by Samuel D. Gruber
The New York Landmarks Preservation Commission has been taking a closer look at several individual Lower East Side buildings to determine if they meet standards for designation as
According the Lower East Side Tenement Museum blogger Kate Stober, properties under review include:
- The Hebrew Actors’ Union, at 31 East 7th Street between Second and Third avenues, constructed in the late 19th century (public hearing was held last June),
- The former Germania Fire Insurance Company building, at 357 Bowery, south of Cooper Square, a Second Empire style, 3 ½ story building completed in 1870,
- 97 Bowery building, near Hester Street, a five-story Italianate commercial structure with a cast-iron façade constructed c. 1869,
- Ridley & Sons Department Store, 319-321 Grand Street between Orchard and Allen streets, one of a pair of five-story, cast-iron buildings constructed c. 1886.,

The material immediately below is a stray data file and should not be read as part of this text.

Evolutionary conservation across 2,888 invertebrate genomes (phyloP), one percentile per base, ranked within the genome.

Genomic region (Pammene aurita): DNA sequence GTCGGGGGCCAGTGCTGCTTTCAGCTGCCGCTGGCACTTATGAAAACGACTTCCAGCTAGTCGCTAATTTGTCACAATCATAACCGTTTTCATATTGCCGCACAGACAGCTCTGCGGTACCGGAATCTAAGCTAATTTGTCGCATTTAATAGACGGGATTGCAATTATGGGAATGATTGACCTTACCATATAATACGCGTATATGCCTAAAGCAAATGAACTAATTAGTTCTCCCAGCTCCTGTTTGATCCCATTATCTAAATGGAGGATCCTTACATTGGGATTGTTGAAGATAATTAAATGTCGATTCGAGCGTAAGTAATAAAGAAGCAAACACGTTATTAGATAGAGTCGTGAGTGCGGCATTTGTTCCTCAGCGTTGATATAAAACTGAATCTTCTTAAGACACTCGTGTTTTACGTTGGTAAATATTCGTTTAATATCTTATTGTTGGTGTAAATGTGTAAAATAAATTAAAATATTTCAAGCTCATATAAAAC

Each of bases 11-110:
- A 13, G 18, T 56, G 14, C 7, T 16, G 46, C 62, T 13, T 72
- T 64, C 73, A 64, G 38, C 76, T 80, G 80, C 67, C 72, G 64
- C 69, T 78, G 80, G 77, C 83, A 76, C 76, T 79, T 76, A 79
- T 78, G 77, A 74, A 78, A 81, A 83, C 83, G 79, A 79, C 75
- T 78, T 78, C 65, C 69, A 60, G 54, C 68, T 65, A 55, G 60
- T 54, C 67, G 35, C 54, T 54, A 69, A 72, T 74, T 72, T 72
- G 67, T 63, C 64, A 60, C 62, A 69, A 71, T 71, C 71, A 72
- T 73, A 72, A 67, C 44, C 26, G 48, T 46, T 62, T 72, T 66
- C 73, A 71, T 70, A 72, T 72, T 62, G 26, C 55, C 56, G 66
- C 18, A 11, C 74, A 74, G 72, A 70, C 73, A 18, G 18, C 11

- Jarmulowsky Bank,
For the Jewish history of the neighborhood, the Hebrew Actors' Union building and the Jarmulowsky Bank are the most significant. The Actors Union was a most center of Yiddish film and stage life in the early 20th century,
Jarmulowsky's Bank played a famous and infamous role in the financial lives and strife of Lower East Side immigrants. Together with the Forward Building, these two LES Jewish skyscrapers represented to diverse and sometimes contradictory aspirations of Jewish immigrants.
In July 2008 I wrote about the National Trust for Historic Preservation raising the alarm about destruction in the Lower East Side…all in the name of progress (read: lucrative real estate development).
I wrote at the time that: “Even today, however, there remains a substantial Jewish population in the area, and numerous synagogues. But the